When I become pregnant with my first child, I didn’t want to know the sex of the baby. This made baby clothes shopping a challenge, when my options were pretty much either pink for girls and blue for boys.
There was a clear and distinct difference between what girls and boys were meant to wear.
Even the white garments – with white supposedly intended to be a “gender-neutral” colour – I would find different types of white clothes. White yes, but distinctly boy or girl.
When I spotted a baggy soft denim onesie in the boy’s section of a little kiddies boutique, I finally found THE perfect outfit for my, then gender-free, baby.
After spending hours in and out of major department stores, I ended up with a baby wardrobe filled with soft types of denim items, bold primary colours, and a whole lot of white in basic styles. Onesies, shorts, and t-shirts.
When my son was born, I was very happy with the little collection of items I had picked out for him.
Two years later, I had my daughter and she too benefited from his wardrobe.
However, it wasn’t too unconventional to have my daughter wearing denim and blue.
It’s doesn’t mean that her wardrobe didn’t grow to include pretty pink hair accessories and princess dresses, but my son’s wardrobe didn’t venture very far from dinosaurs and Spiderman.
I’ve always allowed my kids the freedom to wear what they wanted and how they wanted to.
Their choices were often met with disapproving looks and comments, from both strangers and family members.
Now full-on teenagers, being part of the GenZ era, they are fortunate enough to find themselves in a position to, in fact, wear what they want and choose to listen to those snide remarks or not.
Able to shop where they want. Go into a store and, even though there remains a great divide between the men’s and women’s clothing sections, they can pop into either – and pick and choose what they want.
While many high-end designers and fast fashion brands have created unisex or gender-neutral collections, this generation of free-spirited and open-minded persons need more than baggy garments, in neutral tones, to satisfy their fashion needs.
The LGBTQI community has provided a safe space for any and every sexual orientation, and gender orientation, to flourish.
While all the definitions have given voice and acceptance to many who have struggled to find their place and voice, more and more young people are opting to not peg themselves into any specific boxes, but are instead identifying as non-binary.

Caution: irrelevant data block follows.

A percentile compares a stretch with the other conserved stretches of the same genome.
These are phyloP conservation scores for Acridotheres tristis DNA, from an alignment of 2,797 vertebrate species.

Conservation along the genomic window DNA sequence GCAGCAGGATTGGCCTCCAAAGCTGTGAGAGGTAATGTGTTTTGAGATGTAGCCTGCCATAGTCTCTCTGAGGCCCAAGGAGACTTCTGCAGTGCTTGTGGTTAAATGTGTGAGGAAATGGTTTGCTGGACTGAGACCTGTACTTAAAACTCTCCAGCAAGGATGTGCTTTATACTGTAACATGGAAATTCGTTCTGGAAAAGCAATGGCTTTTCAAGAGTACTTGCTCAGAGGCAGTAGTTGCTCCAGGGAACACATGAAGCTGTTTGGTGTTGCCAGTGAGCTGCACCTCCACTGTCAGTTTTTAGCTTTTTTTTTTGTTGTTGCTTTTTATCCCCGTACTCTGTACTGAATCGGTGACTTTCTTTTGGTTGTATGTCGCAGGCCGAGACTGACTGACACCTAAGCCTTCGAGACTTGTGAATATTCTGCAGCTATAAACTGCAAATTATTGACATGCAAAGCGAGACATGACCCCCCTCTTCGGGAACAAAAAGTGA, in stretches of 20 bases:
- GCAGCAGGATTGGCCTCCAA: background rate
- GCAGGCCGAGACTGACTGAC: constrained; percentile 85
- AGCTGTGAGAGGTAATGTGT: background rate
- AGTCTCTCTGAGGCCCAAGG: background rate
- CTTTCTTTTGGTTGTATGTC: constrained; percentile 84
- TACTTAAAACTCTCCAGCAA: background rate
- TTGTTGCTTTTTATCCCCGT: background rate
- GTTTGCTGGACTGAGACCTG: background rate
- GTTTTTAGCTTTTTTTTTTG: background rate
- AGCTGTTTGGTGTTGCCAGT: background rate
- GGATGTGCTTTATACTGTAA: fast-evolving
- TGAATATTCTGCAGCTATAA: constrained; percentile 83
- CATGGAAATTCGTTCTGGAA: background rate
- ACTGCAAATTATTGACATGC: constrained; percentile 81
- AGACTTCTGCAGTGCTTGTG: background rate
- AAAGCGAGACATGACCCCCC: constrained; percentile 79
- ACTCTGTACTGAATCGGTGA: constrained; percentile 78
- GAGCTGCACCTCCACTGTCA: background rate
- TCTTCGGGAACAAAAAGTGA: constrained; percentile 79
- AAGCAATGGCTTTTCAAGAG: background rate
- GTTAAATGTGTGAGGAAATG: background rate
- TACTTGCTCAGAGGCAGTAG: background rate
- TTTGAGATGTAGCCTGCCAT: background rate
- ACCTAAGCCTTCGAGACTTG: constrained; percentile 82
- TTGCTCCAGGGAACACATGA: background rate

Thanks to so many popular artists, this has filtered into fashion.
However, one can not say that gender-fluid can be termed as a fashion category, in the same way as “unisex”. It’s not a section one can select in a catalogue or pick in a drop-down menu when shopping online. And it certainly cannot be termed a trend, because trends come and go.
Gender-fluid fashion is a form of expression. It’s a state of being.
It’s in the HOW the person chooses to wear a particular garment, more than what the garment is, who designed it, or where it’s from.
Which, in fact, means that any garment can be considered to be gender-fluid.
In the past, iconic stars like David Bowie and Grace Jones effortlessly debunked all stereotypical gender-specific fashion, through their distinct styles.
Now celebrities like Harry Styles (who graced the cover of Vogue Magazine, December 2020, wearing a dress) Jaden Smith, and Jonathan Van Ness, to name a few, has brought this movement to the mainstream stage.
Since women have been wearing and pants and suits for decades, it no longer raises any eyebrows for a female to wear a garment defined as masculine, but it will take a long time for society to accept a male donning feminine clothes or shoes – even though high heels were originally made for men.
Gender-fluid style isn’t a fashion statement, it’s an attitude. Gender fluidity goes beyond the clothes we wear, or how we do our hair and makeup.
Hopefully, one day, a person can simply walk into a store and explore what there is on the racks, without being directed to a specific section.
I’m hopeful that when my children go shopping for their kids, that they won’t be faced with the same challenges I did when I put their wardrobe together.
Thankfully, they already have far more choices than I did when I was their age.